Andermatt’s most famous son is Bernhard Russi, a goliath of the downhill and giant slalom and former Olympic ski champion, winning the gold medal in Sapporo in 1972 at the age of 22 and a silver four years later in Innsbruck.
Ahead of his Olympic and World Championship wins, Bernard appeared as a stuntman in the Bond movie 'On Her Majesty’s Secret Service' . In the alpine chase scene, James Bond quips of his stunt ‘he has a lot of guts’.
Russi was born in Andermatt’s railway station, where his father worked, and like many locals he took to skis at a very early age, making his professional debut at the age of 19 at giant slalom in Adelboden. Following his career as a professional skier, Bernard carved an enviable reputation for designing elite downhill courses, including those at the Winter Olympics in Aberville, Lillehammer and Nagano. Russi has served as chairman of the FIS Alpine Committee and as a FIS technical advisor for downhill course design. He remains a resident of Andermatt and is a passionate advocate of his home town: “In Andermatt, you’re not looking for caviar and Champagne, Andermatt is more sausage and bread—an easy-going, red-sock crowd… We call it ‘alpine chic.’”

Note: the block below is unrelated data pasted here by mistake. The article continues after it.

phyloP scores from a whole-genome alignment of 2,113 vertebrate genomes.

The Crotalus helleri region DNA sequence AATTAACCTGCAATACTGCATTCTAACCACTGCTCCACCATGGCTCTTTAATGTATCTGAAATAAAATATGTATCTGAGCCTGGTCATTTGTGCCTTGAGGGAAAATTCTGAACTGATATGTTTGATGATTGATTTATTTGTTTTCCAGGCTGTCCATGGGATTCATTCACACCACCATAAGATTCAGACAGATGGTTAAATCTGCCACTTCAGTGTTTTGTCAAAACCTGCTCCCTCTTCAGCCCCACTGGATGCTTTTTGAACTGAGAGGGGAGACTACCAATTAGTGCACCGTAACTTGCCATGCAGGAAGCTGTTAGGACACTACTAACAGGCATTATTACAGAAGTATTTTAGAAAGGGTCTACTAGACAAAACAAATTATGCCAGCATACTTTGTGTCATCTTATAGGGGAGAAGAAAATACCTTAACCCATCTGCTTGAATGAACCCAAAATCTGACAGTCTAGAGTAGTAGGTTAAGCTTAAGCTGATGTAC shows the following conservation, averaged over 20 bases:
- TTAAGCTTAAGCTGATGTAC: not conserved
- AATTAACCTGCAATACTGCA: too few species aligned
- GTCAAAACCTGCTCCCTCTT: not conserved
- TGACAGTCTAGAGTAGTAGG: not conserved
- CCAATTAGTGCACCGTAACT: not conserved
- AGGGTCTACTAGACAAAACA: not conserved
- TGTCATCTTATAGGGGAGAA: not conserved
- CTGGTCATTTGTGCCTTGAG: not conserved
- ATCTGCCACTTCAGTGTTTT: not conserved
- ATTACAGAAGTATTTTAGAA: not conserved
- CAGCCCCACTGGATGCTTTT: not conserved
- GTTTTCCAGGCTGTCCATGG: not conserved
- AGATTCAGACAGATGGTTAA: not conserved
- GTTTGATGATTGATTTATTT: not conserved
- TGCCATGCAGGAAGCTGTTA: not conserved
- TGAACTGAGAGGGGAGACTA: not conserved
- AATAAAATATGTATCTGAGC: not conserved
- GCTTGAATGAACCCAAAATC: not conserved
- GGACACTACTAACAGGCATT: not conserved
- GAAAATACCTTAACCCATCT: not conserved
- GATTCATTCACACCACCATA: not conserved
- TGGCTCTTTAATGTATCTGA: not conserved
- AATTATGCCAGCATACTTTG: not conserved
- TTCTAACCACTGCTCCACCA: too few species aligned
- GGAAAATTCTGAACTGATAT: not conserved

Ski fans may like to try the Bernhard Russi Run which runs from the summit of the Gemsstock, with its panoramic view, steeply down to the cable car station at Gurschen. Russi describes the runs as “one of the best free-ride mountains you can imagine anywhere—not only in Switzerland but worldwide”
As was fashionable in his day, the English painter Joseph Turner visited Andermatt, sketching and making notes of the dramatic landscape for future works.
This painting, 'Devil's Bridge' (pencil, watercolour and gouache on white wove paper prepared with grey wash) depicts the view looking up the Schöllenen Gorge and the Reuss Valley, with the Reuss Falls beyond. Turner also developed this drawing in landscape format as a plate for his collection of prints 'Liber Studiorum'. Wine merchant John Allnutt is said to have commissioned the paintings 'The Pass of St. Gothard' and 'The Devil's Bridge, St. Gothard' from Turner’s drawings.
The original Devil's Bridge was destroyed during fighting between the French and the Russians in 1799, and when Turner saw it in 1802, it was newly rebuilt. In the commissioned painting for Allnutt, he included pack-mules and soldiers in white uniforms on the tracks on either side of the bridge which indicates Russian infantry, while in the drawing only a few figures appear and these have a hint of red, the French military colour.
This drawing was accepted by the nation as part of the Turner Bequest in 1856 and is part of the Tate